That is the message from the Women’s Equality Party (WEP), which was established in 2015 as a ‘collaborative force in British politics’ with objectives to achieve equality in health, representation, pay and opportunity, parenting and caregiving, education, media treatment and end violence against women and girls.
Since its inception, the party has continued to gain momentum and now has over 50 branches campaigning on local issues across the UK – one of the most recent being right here in Derbyshire.
It was formed in March this year and has seen a record number of women joining it’s Facebook page, in part due to the national conversation around female safety following the deaths of women such as Sarah Everard and Chesterfield’s Gracie Spinks.
But why is the Women’s Equality Party needed and how can women in Derbyshire get involved? Our reporter Alana Roberts has been speaking to some of the women behind the county’s branch to find out more.
Kate Burns, co-leader of the Derbyshire WEP, said: “We’re called the WEP but the existence of the party and what we’re here for is not about saying that women are better than men, that we want more than men, or that we have a problem with men.
"As women, it’s not about us standing alone and shouting about all these issues, it’s about equality and how we can work together. Men can be members of the WEP as well.
"I’d commented as the WEP on a Derbyshire Times article about the gender pay gap. There were some very interesting replies on Facebook from men however there was one man who had put a lovely quote which was basically saying to all the other men, don’t worry a rising tide raises all ships.
"I thought it was brilliant – equality is not about somebody losing out and somebody else gaining, it will be of benefit for everyone. We’re stronger together, that’s what the WEP is all about. We're not out there to say we think men have it easy, we’re not out there to say that men are bad, we're out there to say that we could all have it better.”
Earlier this year, the Office for National Statistics revealed the latest gender pay gap figures which have been declining slowly over time; falling by approximately a quarter among both full-time employees and all employees over the last decade.
It showed that in April 2021, the gap was 7.9 per cent among full-time employees, up from 7 per cent in 2020 but still below the gap of 9 per cent in 2019 before the Covid-19 pandemic hit.
Frances Sussex was the Education Movement Builder on Policy Committee when the WEP was first established and is now the treasurer for the Derbyshire branch.
She spoke of everyday sexism and a recent ‘highlight moment’ in which she noticed a shift away from this.
"I volunteer for Peak District National Park and was out the other day with a group of several volunteers, teacher and children,” she said. “That event would not have happened in the same way for me when I was a child.
"There were big bits of equipment such as saws, small bits of equipment like secateurs, there were small jobs to do. The children chose what they wanted to do and if they wanted to do the light jobs they were then moved on to encourage them to do the bigger jobs.
"It wasn’t a case of ‘oh I bet you boys want to use the saws’ or ‘here you are girls here’s the smaller bits’.
"It wasn’t like that at all and I think the language in society is so powerful. One of the issues why sexism still exists is because we’ve got so used to the subtle things, we’re so accepting in society of the things that feed into sexism; the little things that might have everyday that make women believe that it’s normal and it’s OK to be treated unequally.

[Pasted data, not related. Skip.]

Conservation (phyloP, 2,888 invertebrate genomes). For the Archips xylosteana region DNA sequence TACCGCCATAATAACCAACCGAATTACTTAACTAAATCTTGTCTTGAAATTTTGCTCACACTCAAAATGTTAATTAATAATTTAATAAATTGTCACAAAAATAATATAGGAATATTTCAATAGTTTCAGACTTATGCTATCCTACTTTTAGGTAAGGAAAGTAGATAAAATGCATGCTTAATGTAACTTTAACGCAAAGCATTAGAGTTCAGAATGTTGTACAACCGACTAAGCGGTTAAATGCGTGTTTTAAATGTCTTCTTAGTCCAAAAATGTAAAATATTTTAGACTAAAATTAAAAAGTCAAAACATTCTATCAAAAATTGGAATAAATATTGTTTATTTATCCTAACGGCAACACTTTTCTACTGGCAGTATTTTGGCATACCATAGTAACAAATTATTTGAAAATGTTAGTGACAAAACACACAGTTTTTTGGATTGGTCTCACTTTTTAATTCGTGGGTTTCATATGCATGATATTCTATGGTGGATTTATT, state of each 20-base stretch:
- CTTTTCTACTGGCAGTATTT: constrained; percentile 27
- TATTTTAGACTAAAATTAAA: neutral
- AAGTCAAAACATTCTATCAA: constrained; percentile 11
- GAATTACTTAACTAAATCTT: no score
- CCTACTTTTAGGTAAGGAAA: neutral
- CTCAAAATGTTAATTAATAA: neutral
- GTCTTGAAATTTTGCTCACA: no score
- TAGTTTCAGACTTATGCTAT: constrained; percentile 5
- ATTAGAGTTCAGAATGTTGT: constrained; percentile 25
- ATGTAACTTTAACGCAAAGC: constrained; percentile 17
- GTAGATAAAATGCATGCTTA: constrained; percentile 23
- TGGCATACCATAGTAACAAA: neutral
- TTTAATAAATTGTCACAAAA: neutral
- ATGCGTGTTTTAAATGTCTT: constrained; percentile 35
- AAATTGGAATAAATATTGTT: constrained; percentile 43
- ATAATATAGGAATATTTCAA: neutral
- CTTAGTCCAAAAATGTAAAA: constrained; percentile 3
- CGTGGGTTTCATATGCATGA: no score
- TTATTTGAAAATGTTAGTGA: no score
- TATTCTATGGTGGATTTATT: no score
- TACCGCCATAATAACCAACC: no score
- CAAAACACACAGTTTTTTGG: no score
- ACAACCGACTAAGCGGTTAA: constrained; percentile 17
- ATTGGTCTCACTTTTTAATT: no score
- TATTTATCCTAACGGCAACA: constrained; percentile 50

"Getting it right, as Kate said, benefits everybody. Those little girls and those little boys were able to see that they were equal together, they had the same opportunities.
"It’s the same, there were children there who had additional learning needs, disabilities – it’s making sure that everyone has an equal chance whatever their characteristics.
Kate said: “It has come of leaps and bounds and that’s brilliant, the way that people think about things and the fact the WEP exists, however there are some things where it’s the same argument over and over and that can be tiring if you think you’re having that argument or debate by yourself.
"That’s one thing that I have personally got out of being a member of the WEP Derbyshire.
"We’ve joined up with other organisations, for example the Derby End Violence Against Women and Girls Coalition, and I think there’s something so powerful about with other people, men and women, who know what you’re saying.
"Activism is exhausting but it doesn’t feel as tiring when you’re together and I think that togetherness is really powerful.”
Claire Taylor, WEP Derbyshire data officer and WEP founder member, added: “It’s everything from hanging out with like-minded people, to going to a demonstration, to getting advice.
"It is very slow but that’s the nature of growing an organisation.”
Still in its infancy, WEP Derbyshire is consulting women across the county on what issues they are most passionate about right now through an anonymous online poll.
The results will then help the group tailor their campaign going forward as they work to address issues relating to women in Derbyshire.
“We want women to know we’re here for them, no matter where they live in Derbyshire,” Frances said. “There’s big towns, rural villages and really rural isolation.
"Women in Derbyshire have very different experiences of life from me and others in the group. We’ve got the potential to represent and support people, to know what interests and concerns them, and that’s what who we want to be for.
"You don’t have to be political to join us… you can join us for many reasons.”